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5 hours ago, Naldaramjo said:

Re: the groin. How it stops me is that it feels like a muscle has come to the end of its range of motion, but in such a way that the stretch attempted (the piriformis stretch, in this case) doesn't actually address it. It is similar the the tight groin feeling one might have during an internal rotation stretch. 

Hard to say without seeing what you're doing, but I still suggest backing off on the rotation/pulling the leg in and instead play with extending outward along the line of the bent leg (leaning forward toward the bent leg and attempting to straighten the spine tends to work well in my experience). Very possible that your body is compensating in creative ways to escape the stretch at the piri. Sneaky bodies :D

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49 minutes ago, Nathan said:

Hard to say without seeing what you're doing, but I still suggest backing off on the rotation/pulling the leg in and instead play with extending outward along the line of the bent leg (leaning forward toward the bent leg and attempting to straighten the spine tends to work well in my experience). Very possible that your body is compensating in creative ways to escape the stretch at the piri. Sneaky bodies :D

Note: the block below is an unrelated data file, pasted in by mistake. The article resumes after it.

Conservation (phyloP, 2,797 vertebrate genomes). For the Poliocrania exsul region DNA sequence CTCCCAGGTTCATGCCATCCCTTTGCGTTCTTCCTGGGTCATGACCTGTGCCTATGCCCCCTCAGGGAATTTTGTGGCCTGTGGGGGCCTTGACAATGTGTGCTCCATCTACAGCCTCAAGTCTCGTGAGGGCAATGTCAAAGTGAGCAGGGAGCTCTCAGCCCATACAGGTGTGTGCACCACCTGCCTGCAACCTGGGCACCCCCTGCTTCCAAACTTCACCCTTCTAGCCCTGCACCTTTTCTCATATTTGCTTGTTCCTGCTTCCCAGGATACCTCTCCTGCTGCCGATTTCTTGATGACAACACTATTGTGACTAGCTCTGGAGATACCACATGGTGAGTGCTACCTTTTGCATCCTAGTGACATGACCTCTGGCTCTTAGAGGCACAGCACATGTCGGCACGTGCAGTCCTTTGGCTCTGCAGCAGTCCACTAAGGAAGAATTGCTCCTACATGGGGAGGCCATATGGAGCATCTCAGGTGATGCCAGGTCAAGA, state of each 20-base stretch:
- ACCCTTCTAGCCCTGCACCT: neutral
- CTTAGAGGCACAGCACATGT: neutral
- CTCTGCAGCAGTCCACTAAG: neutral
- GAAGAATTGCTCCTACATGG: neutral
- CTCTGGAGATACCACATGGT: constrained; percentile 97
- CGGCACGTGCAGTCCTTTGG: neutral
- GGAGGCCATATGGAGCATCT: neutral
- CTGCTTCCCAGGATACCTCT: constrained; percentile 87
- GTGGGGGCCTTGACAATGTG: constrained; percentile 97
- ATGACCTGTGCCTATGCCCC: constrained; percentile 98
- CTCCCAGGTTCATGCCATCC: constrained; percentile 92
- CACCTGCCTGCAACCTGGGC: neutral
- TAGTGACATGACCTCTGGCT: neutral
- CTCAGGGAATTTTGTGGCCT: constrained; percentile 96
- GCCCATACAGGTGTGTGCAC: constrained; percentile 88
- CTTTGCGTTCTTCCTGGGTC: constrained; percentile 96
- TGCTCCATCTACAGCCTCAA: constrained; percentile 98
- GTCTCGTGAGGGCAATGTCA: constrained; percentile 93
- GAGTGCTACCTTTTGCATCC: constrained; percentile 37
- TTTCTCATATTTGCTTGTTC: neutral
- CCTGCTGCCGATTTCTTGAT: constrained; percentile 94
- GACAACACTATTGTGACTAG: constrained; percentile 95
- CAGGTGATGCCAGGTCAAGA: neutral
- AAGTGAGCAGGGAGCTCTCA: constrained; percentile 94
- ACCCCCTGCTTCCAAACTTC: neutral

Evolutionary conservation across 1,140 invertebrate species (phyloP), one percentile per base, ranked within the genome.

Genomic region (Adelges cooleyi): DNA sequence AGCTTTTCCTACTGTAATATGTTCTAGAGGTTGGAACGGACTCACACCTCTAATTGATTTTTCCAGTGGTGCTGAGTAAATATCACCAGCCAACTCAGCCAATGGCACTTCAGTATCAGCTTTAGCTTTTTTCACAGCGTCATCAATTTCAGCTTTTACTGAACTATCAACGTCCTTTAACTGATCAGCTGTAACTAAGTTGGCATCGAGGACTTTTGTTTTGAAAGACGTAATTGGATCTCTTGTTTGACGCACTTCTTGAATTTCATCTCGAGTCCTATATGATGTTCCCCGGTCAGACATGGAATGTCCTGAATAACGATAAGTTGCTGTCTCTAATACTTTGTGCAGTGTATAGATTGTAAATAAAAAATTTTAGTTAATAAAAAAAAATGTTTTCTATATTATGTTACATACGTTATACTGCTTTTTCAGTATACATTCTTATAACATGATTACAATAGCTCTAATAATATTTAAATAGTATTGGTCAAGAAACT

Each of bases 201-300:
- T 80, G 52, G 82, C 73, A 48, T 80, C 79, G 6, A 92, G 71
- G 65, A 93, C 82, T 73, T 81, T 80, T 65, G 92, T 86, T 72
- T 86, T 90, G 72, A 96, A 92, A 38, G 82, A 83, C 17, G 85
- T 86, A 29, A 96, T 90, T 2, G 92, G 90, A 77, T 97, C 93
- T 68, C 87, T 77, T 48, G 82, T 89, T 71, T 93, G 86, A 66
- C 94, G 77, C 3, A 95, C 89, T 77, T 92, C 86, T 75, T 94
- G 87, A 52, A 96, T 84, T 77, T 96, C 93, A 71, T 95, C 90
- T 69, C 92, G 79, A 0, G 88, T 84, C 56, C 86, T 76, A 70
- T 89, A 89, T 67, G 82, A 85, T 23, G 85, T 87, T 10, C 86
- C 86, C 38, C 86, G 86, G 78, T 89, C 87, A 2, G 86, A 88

Certainly possible! I've noticed improvement in this respect since my mind-muscle connection with (and strength of) my glutes has improved. I just don't really know what's happening.

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1 hour ago, Naldaramjo said:

Certainly possible! I've noticed improvement in this respect since my mind-muscle connection with (and strength of) my glutes has improved. I just don't really know what's happening.

Yes, it can be difficult to figure out what's going on - especially when you don't have a second pair of eyes to help you out! Have you tried the version where you lay back on the floor? This can be a great version for checking your form since the floor will give tactile feedback as to whether your bum/back is coming up off of the floor. Shift the ankle as far away from the midline as needed to relieve any pinching groin sensations and then bring the knee toward the torso while keeping the bum glued to the floor. Play with different angles at the knee in multiple planes to see what gives less of a sensation in the groin. Hopefully this will lead to some insight!